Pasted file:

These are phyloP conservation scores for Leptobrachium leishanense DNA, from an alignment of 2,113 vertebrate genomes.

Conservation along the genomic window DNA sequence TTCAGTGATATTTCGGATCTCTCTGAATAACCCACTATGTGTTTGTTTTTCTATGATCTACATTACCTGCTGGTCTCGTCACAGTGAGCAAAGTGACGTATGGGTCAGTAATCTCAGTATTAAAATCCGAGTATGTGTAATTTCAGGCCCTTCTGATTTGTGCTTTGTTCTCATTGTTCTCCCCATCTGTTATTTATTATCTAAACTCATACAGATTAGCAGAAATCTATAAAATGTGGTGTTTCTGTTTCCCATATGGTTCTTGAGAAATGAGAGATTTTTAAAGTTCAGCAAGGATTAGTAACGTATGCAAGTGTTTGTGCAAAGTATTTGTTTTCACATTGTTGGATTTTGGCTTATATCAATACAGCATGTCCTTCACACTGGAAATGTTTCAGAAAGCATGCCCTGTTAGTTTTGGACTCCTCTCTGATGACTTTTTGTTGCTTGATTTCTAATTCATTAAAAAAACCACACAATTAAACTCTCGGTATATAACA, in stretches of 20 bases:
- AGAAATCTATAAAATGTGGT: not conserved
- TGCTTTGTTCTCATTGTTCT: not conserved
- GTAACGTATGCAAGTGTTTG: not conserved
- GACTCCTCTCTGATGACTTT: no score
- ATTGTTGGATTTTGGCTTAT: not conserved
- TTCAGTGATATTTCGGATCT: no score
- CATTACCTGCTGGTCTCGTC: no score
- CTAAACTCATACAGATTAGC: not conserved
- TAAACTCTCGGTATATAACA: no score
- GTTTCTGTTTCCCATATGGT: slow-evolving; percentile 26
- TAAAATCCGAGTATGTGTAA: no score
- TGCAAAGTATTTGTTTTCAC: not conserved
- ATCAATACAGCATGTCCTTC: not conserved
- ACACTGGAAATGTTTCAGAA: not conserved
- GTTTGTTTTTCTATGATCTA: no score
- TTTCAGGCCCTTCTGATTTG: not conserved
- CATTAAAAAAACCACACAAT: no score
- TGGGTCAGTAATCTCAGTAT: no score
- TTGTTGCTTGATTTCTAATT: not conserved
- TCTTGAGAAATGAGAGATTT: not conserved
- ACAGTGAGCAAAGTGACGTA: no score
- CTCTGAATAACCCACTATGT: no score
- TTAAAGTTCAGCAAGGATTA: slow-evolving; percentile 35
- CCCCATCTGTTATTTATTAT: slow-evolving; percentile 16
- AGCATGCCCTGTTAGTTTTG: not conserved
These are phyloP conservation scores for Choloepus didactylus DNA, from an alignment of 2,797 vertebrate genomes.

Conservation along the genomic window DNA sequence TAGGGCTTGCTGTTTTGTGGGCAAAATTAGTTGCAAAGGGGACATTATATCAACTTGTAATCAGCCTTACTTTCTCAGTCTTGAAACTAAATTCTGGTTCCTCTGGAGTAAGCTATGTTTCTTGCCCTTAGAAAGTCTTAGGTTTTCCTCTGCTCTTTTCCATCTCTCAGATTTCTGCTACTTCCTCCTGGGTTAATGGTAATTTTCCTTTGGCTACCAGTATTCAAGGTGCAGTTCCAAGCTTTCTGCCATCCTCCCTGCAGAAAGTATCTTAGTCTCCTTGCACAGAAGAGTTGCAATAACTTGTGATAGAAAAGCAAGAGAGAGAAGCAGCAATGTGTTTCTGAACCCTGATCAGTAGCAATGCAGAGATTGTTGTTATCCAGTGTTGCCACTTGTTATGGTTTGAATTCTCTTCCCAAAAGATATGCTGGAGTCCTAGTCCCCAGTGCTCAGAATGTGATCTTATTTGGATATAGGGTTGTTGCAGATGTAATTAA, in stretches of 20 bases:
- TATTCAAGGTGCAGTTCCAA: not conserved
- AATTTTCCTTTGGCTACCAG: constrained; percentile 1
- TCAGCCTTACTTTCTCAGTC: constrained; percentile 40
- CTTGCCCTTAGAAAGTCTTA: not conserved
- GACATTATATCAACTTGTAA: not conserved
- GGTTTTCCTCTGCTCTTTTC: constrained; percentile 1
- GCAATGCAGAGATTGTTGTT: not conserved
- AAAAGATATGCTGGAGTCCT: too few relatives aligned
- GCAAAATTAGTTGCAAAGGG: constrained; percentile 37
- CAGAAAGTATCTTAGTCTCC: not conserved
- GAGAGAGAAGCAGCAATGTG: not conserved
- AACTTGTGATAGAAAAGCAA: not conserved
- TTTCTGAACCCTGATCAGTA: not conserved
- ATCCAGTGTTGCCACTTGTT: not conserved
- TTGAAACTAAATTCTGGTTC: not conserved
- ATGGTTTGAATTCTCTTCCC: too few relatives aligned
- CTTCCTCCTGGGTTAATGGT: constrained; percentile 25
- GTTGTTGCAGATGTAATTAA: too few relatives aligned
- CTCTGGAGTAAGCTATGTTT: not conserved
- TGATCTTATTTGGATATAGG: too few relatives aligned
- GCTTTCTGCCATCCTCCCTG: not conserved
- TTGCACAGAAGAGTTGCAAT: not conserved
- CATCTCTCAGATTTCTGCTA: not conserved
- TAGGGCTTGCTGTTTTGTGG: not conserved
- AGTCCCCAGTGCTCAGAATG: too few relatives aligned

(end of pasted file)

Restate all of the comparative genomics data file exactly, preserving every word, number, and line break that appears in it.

These are phyloP conservation scores for Leptobrachium leishanense DNA, from an alignment of 2,113 vertebrate genomes.

Conservation along the genomic window DNA sequence TTCAGTGATATTTCGGATCTCTCTGAATAACCCACTATGTGTTTGTTTTTCTATGATCTACATTACCTGCTGGTCTCGTCACAGTGAGCAAAGTGACGTATGGGTCAGTAATCTCAGTATTAAAATCCGAGTATGTGTAATTTCAGGCCCTTCTGATTTGTGCTTTGTTCTCATTGTTCTCCCCATCTGTTATTTATTATCTAAACTCATACAGATTAGCAGAAATCTATAAAATGTGGTGTTTCTGTTTCCCATATGGTTCTTGAGAAATGAGAGATTTTTAAAGTTCAGCAAGGATTAGTAACGTATGCAAGTGTTTGTGCAAAGTATTTGTTTTCACATTGTTGGATTTTGGCTTATATCAATACAGCATGTCCTTCACACTGGAAATGTTTCAGAAAGCATGCCCTGTTAGTTTTGGACTCCTCTCTGATGACTTTTTGTTGCTTGATTTCTAATTCATTAAAAAAACCACACAATTAAACTCTCGGTATATAACA, in stretches of 20 bases:
- AGAAATCTATAAAATGTGGT: not conserved
- TGCTTTGTTCTCATTGTTCT: not conserved
- GTAACGTATGCAAGTGTTTG: not conserved
- GACTCCTCTCTGATGACTTT: no score
- ATTGTTGGATTTTGGCTTAT: not conserved
- TTCAGTGATATTTCGGATCT: no score
- CATTACCTGCTGGTCTCGTC: no score
- CTAAACTCATACAGATTAGC: not conserved
- TAAACTCTCGGTATATAACA: no score
- GTTTCTGTTTCCCATATGGT: slow-evolving; percentile 26
- TAAAATCCGAGTATGTGTAA: no score
- TGCAAAGTATTTGTTTTCAC: not conserved
- ATCAATACAGCATGTCCTTC: not conserved
- ACACTGGAAATGTTTCAGAA: not conserved
- GTTTGTTTTTCTATGATCTA: no score
- TTTCAGGCCCTTCTGATTTG: not conserved
- CATTAAAAAAACCACACAAT: no score
- TGGGTCAGTAATCTCAGTAT: no score
- TTGTTGCTTGATTTCTAATT: not conserved
- TCTTGAGAAATGAGAGATTT: not conserved
- ACAGTGAGCAAAGTGACGTA: no score
- CTCTGAATAACCCACTATGT: no score
- TTAAAGTTCAGCAAGGATTA: slow-evolving; percentile 35
- CCCCATCTGTTATTTATTAT: slow-evolving; percentile 16
- AGCATGCCCTGTTAGTTTTG: not conserved
These are phyloP conservation scores for Choloepus didactylus DNA, from an alignment of 2,797 vertebrate genomes.

Conservation along the genomic window DNA sequence TAGGGCTTGCTGTTTTGTGGGCAAAATTAGTTGCAAAGGGGACATTATATCAACTTGTAATCAGCCTTACTTTCTCAGTCTTGAAACTAAATTCTGGTTCCTCTGGAGTAAGCTATGTTTCTTGCCCTTAGAAAGTCTTAGGTTTTCCTCTGCTCTTTTCCATCTCTCAGATTTCTGCTACTTCCTCCTGGGTTAATGGTAATTTTCCTTTGGCTACCAGTATTCAAGGTGCAGTTCCAAGCTTTCTGCCATCCTCCCTGCAGAAAGTATCTTAGTCTCCTTGCACAGAAGAGTTGCAATAACTTGTGATAGAAAAGCAAGAGAGAGAAGCAGCAATGTGTTTCTGAACCCTGATCAGTAGCAATGCAGAGATTGTTGTTATCCAGTGTTGCCACTTGTTATGGTTTGAATTCTCTTCCCAAAAGATATGCTGGAGTCCTAGTCCCCAGTGCTCAGAATGTGATCTTATTTGGATATAGGGTTGTTGCAGATGTAATTAA, in stretches of 20 bases:
- TATTCAAGGTGCAGTTCCAA: not conserved
- AATTTTCCTTTGGCTACCAG: constrained; percentile 1
- TCAGCCTTACTTTCTCAGTC: constrained; percentile 40
- CTTGCCCTTAGAAAGTCTTA: not conserved
- GACATTATATCAACTTGTAA: not conserved
- GGTTTTCCTCTGCTCTTTTC: constrained; percentile 1
- GCAATGCAGAGATTGTTGTT: not conserved
- AAAAGATATGCTGGAGTCCT: too few relatives aligned
- GCAAAATTAGTTGCAAAGGG: constrained; percentile 37
- CAGAAAGTATCTTAGTCTCC: not conserved
- GAGAGAGAAGCAGCAATGTG: not conserved
- AACTTGTGATAGAAAAGCAA: not conserved
- TTTCTGAACCCTGATCAGTA: not conserved
- ATCCAGTGTTGCCACTTGTT: not conserved
- TTGAAACTAAATTCTGGTTC: not conserved
- ATGGTTTGAATTCTCTTCCC: too few relatives aligned
- CTTCCTCCTGGGTTAATGGT: constrained; percentile 25
- GTTGTTGCAGATGTAATTAA: too few relatives aligned
- CTCTGGAGTAAGCTATGTTT: not conserved
- TGATCTTATTTGGATATAGG: too few relatives aligned
- GCTTTCTGCCATCCTCCCTG: not conserved
- TTGCACAGAAGAGTTGCAAT: not conserved
- CATCTCTCAGATTTCTGCTA: not conserved
- TAGGGCTTGCTGTTTTGTGG: not conserved
- AGTCCCCAGTGCTCAGAATG: too few relatives aligned